A few weeks ago, we took a quick tour of some upcoming C# 9 features that will make your development life easier. We dipped our toes in the water. But now it’s time to dig a little deeper.

I’m starting a new series over the next several weeks, that will showcase all of the announced features incrementally. Then, we will tie it all together with an all-in-one app. As for the features we are showing off, we could always dig deeper by what we see in the Language Feature Status in GitHub, but the publicly-announced-at-Build features will most likely make it when .NET 5.0 launches in November 2020.

Here’s what we’ll be walking through:

Heads up! C# 9 is still in preview mode, so much of this content might change. I will do my best to update it as I come across it, but that is not guaranteed. Have fun, but your experience may vary.

Init-only features

With C# 9, the team is shipping a bunch of great init-only features. This includes init-only properties, init accessors, and readonly fields.

Init-only properties

For virtually all of your C# life, you’ve done something like the following:

public class Person
{
    public string FirstName { get; set; }
    public string LastName { get; set; }
    public string Address { get; set; }
    public string City { get; set; }
    public string FavoriteColor { get; set; }
    // and so on...
}

Of course, you can throw a private set in there for access control, but your options have typically been limited for your getters and setters. However, this forces mutability when you perform object initialization. For this to work, properties must be mutable. To set values in a new Person, you’ll need to call the object’s constructor (in this case, as in most cases, a parameterless constructor) and then perform assignment from the setters.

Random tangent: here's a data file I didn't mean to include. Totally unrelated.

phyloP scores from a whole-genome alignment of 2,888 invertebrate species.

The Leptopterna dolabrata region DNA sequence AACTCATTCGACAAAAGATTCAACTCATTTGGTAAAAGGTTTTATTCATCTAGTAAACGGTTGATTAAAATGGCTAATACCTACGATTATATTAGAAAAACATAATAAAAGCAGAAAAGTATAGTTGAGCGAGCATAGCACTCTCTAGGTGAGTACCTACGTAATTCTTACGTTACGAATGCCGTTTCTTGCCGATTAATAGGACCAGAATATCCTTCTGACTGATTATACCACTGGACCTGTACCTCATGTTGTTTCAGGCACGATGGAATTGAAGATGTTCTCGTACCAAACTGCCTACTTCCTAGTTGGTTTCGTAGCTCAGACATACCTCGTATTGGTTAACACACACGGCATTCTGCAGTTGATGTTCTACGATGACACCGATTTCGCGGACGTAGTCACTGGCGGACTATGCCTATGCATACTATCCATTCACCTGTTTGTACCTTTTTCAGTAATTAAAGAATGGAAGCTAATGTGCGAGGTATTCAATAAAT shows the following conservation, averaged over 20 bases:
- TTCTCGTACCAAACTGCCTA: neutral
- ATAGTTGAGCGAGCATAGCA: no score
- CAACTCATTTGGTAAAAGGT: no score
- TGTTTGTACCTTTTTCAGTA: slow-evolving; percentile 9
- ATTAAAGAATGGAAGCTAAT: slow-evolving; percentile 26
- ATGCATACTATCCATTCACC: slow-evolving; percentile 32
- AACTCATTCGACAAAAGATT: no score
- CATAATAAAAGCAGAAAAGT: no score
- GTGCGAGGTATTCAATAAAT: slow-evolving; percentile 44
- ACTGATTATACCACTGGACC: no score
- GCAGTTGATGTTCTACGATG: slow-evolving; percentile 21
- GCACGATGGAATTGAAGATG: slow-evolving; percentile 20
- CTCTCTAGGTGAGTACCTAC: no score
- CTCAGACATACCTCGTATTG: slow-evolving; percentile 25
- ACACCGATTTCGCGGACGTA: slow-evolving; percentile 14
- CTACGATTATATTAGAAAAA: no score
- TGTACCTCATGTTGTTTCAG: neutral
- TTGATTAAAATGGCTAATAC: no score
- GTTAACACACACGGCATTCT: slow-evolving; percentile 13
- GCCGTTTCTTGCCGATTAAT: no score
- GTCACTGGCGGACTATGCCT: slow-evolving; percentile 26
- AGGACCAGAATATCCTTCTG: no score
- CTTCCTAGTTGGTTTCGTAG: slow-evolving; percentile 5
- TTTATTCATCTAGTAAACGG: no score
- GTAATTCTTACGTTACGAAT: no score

To initialize a new Person, you’re used to doing this:

var person = new Person
{
    FirstName = "Tony",
    LastName = "Stark",
    Address = "10880 Malibu Point",
    City = "Malibu",
    FavoriteColor = "Red"
};

And since this is mutable, you can easily do this:

Console.WriteLine(person.FirstName); // Tony
person.FirstName = "Howard";
Console.WriteLine(person.FirstName); // Howard

With C# 9, we can change this with an init accessor. This means you can only create and set a property when you initialize the object. If we modify our Person model like this, we can prevent the FirstName from being changed:

public class Person
{
    public string FirstName { get; init; }
    public string LastName { get; set; }
    public string Address { get; set; }
    public string City { get; set; }
    public string FavoriteColor { get; set; }
    // and so on...
}

With this, that means this code will work:

var person = new Person
{
    FirstName = "Tony",
    LastName = "Stark",
    Address = "10880 Malibu Point",
    City = "Malibu",
    FavoriteColor = "Red"
};

However, when you try to execute this code:

person.FirstName = "Howard";

The compiler will not be happy.

Init accessors and read-only fields

As we just saw, init accessors can only be called when you initialize. If you wish to work with readonly fields, the mutability only applies during initialization, just as with non-read-only ones.

With this in mind, using private fields will set a value during initialization - otherwise, we will have an ArgumentNullException thrown:

public class Person
{
    private readonly string _firstName;
    private readonly string _lastName;
    private readonly string _address;
    private readonly string _city;
    private readonly string _favoriteColor;

    public string FirstName
    {
        get => _firstName;
        init => _firstName = (value ?? throw new ArgumentNullException(nameof(FirstName)));
    }
    public string LastName
    {
        get => _lastName;
        init => _lastName = (value ?? throw new ArgumentNullException(nameof(LastName)));
    }
    public string Address
    {
        get => _address;
        init => _address = (value ?? throw new ArgumentNullException(nameof(Address)));
    }
    public string City
    {
        get => _city;
        init => _city = (value ?? throw new ArgumentNullException(nameof(City)));
    }
    public string FavoriteColor
    {
        get => _favoriteColor;
        init => _favoriteColor = (value ?? throw new ArgumentNullException(nameof(FavoriteColor)));
    }
}

What’s next

In this post, we learned how to make individual properties become immutable. If you want this behavior for your entire object, you’ll want to work with records - one of the best new features in C# 9, in my opinion. Stay tuned for my next post to discuss this.

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